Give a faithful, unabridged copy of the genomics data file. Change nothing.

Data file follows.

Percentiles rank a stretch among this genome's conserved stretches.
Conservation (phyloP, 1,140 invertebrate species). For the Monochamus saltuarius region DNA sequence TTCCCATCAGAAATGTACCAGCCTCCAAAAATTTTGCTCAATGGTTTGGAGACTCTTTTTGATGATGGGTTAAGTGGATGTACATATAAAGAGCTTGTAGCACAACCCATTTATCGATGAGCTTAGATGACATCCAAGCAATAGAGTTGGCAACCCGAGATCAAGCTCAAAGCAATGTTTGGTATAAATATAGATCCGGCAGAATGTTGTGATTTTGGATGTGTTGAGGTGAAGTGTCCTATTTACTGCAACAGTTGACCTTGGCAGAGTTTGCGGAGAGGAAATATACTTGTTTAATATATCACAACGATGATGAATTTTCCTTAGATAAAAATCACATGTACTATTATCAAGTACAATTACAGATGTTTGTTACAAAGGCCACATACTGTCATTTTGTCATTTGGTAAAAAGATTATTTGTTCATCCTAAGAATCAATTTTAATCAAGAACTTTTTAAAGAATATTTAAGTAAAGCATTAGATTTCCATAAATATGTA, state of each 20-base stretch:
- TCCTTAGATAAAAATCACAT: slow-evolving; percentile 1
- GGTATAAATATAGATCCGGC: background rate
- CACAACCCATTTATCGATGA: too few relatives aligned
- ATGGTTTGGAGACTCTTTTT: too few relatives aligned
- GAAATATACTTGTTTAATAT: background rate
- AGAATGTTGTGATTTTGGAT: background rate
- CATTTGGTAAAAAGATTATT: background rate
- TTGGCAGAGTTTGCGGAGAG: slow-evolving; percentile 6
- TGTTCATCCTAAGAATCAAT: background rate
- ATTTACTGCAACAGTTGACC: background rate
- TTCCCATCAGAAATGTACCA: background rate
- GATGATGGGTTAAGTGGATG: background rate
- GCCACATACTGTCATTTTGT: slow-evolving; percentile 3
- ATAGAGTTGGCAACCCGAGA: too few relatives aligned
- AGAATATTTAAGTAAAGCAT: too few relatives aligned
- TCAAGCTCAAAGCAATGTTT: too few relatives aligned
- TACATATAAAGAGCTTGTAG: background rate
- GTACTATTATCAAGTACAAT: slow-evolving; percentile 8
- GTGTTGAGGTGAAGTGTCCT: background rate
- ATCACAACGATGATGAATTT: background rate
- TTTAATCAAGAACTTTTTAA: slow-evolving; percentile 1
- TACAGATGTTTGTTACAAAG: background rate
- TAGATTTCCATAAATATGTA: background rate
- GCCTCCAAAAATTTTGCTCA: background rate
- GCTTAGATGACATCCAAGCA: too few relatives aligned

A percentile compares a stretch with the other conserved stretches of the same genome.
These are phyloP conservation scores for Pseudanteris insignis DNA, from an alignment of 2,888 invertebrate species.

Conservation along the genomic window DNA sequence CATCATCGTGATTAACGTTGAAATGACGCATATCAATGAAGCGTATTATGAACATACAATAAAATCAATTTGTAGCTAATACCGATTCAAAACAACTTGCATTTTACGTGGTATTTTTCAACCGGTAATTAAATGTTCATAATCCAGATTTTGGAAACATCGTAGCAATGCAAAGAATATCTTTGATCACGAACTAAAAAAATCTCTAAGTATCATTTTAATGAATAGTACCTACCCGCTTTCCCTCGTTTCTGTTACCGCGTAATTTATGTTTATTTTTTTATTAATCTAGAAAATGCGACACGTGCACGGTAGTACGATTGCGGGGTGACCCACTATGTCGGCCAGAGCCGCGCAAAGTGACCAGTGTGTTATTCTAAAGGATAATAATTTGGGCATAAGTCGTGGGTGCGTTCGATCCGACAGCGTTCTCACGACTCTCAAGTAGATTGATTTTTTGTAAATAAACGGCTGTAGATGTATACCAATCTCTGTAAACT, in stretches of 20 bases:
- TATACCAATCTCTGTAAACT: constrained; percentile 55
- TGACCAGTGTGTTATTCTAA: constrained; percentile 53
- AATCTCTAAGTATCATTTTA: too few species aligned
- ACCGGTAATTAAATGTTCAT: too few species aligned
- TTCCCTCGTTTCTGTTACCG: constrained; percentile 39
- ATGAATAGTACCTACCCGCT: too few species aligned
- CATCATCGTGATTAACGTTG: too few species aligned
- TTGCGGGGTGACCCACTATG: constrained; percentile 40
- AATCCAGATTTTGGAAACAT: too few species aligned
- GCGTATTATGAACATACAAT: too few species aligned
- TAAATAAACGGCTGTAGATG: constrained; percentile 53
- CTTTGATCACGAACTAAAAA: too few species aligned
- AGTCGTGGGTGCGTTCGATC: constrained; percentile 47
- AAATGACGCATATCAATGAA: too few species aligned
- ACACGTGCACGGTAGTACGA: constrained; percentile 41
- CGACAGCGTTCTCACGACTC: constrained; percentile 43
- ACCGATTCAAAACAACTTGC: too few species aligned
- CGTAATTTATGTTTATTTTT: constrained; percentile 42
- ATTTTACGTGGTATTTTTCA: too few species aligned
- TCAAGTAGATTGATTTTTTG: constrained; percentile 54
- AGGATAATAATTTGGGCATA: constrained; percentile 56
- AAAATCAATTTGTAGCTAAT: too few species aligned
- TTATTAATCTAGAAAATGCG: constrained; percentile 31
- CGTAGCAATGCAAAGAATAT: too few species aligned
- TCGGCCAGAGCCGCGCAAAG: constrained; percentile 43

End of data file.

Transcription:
Percentiles rank a stretch among this genome's conserved stretches.
Conservation (phyloP, 1,140 invertebrate species). For the Monochamus saltuarius region DNA sequence TTCCCATCAGAAATGTACCAGCCTCCAAAAATTTTGCTCAATGGTTTGGAGACTCTTTTTGATGATGGGTTAAGTGGATGTACATATAAAGAGCTTGTAGCACAACCCATTTATCGATGAGCTTAGATGACATCCAAGCAATAGAGTTGGCAACCCGAGATCAAGCTCAAAGCAATGTTTGGTATAAATATAGATCCGGCAGAATGTTGTGATTTTGGATGTGTTGAGGTGAAGTGTCCTATTTACTGCAACAGTTGACCTTGGCAGAGTTTGCGGAGAGGAAATATACTTGTTTAATATATCACAACGATGATGAATTTTCCTTAGATAAAAATCACATGTACTATTATCAAGTACAATTACAGATGTTTGTTACAAAGGCCACATACTGTCATTTTGTCATTTGGTAAAAAGATTATTTGTTCATCCTAAGAATCAATTTTAATCAAGAACTTTTTAAAGAATATTTAAGTAAAGCATTAGATTTCCATAAATATGTA, state of each 20-base stretch:
- TCCTTAGATAAAAATCACAT: slow-evolving; percentile 1
- GGTATAAATATAGATCCGGC: background rate
- CACAACCCATTTATCGATGA: too few relatives aligned
- ATGGTTTGGAGACTCTTTTT: too few relatives aligned
- GAAATATACTTGTTTAATAT: background rate
- AGAATGTTGTGATTTTGGAT: background rate
- CATTTGGTAAAAAGATTATT: background rate
- TTGGCAGAGTTTGCGGAGAG: slow-evolving; percentile 6
- TGTTCATCCTAAGAATCAAT: background rate
- ATTTACTGCAACAGTTGACC: background rate
- TTCCCATCAGAAATGTACCA: background rate
- GATGATGGGTTAAGTGGATG: background rate
- GCCACATACTGTCATTTTGT: slow-evolving; percentile 3
- ATAGAGTTGGCAACCCGAGA: too few relatives aligned
- AGAATATTTAAGTAAAGCAT: too few relatives aligned
- TCAAGCTCAAAGCAATGTTT: too few relatives aligned
- TACATATAAAGAGCTTGTAG: background rate
- GTACTATTATCAAGTACAAT: slow-evolving; percentile 8
- GTGTTGAGGTGAAGTGTCCT: background rate
- ATCACAACGATGATGAATTT: background rate
- TTTAATCAAGAACTTTTTAA: slow-evolving; percentile 1
- TACAGATGTTTGTTACAAAG: background rate
- TAGATTTCCATAAATATGTA: background rate
- GCCTCCAAAAATTTTGCTCA: background rate
- GCTTAGATGACATCCAAGCA: too few relatives aligned

A percentile compares a stretch with the other conserved stretches of the same genome.
These are phyloP conservation scores for Pseudanteris insignis DNA, from an alignment of 2,888 invertebrate species.

Conservation along the genomic window DNA sequence CATCATCGTGATTAACGTTGAAATGACGCATATCAATGAAGCGTATTATGAACATACAATAAAATCAATTTGTAGCTAATACCGATTCAAAACAACTTGCATTTTACGTGGTATTTTTCAACCGGTAATTAAATGTTCATAATCCAGATTTTGGAAACATCGTAGCAATGCAAAGAATATCTTTGATCACGAACTAAAAAAATCTCTAAGTATCATTTTAATGAATAGTACCTACCCGCTTTCCCTCGTTTCTGTTACCGCGTAATTTATGTTTATTTTTTTATTAATCTAGAAAATGCGACACGTGCACGGTAGTACGATTGCGGGGTGACCCACTATGTCGGCCAGAGCCGCGCAAAGTGACCAGTGTGTTATTCTAAAGGATAATAATTTGGGCATAAGTCGTGGGTGCGTTCGATCCGACAGCGTTCTCACGACTCTCAAGTAGATTGATTTTTTGTAAATAAACGGCTGTAGATGTATACCAATCTCTGTAAACT, in stretches of 20 bases:
- TATACCAATCTCTGTAAACT: constrained; percentile 55
- TGACCAGTGTGTTATTCTAA: constrained; percentile 53
- AATCTCTAAGTATCATTTTA: too few species aligned
- ACCGGTAATTAAATGTTCAT: too few species aligned
- TTCCCTCGTTTCTGTTACCG: constrained; percentile 39
- ATGAATAGTACCTACCCGCT: too few species aligned
- CATCATCGTGATTAACGTTG: too few species aligned
- TTGCGGGGTGACCCACTATG: constrained; percentile 40
- AATCCAGATTTTGGAAACAT: too few species aligned
- GCGTATTATGAACATACAAT: too few species aligned
- TAAATAAACGGCTGTAGATG: constrained; percentile 53
- CTTTGATCACGAACTAAAAA: too few species aligned
- AGTCGTGGGTGCGTTCGATC: constrained; percentile 47
- AAATGACGCATATCAATGAA: too few species aligned
- ACACGTGCACGGTAGTACGA: constrained; percentile 41
- CGACAGCGTTCTCACGACTC: constrained; percentile 43
- ACCGATTCAAAACAACTTGC: too few species aligned
- CGTAATTTATGTTTATTTTT: constrained; percentile 42
- ATTTTACGTGGTATTTTTCA: too few species aligned
- TCAAGTAGATTGATTTTTTG: constrained; percentile 54
- AGGATAATAATTTGGGCATA: constrained; percentile 56
- AAAATCAATTTGTAGCTAAT: too few species aligned
- TTATTAATCTAGAAAATGCG: constrained; percentile 31
- CGTAGCAATGCAAAGAATAT: too few species aligned
- TCGGCCAGAGCCGCGCAAAG: constrained; percentile 43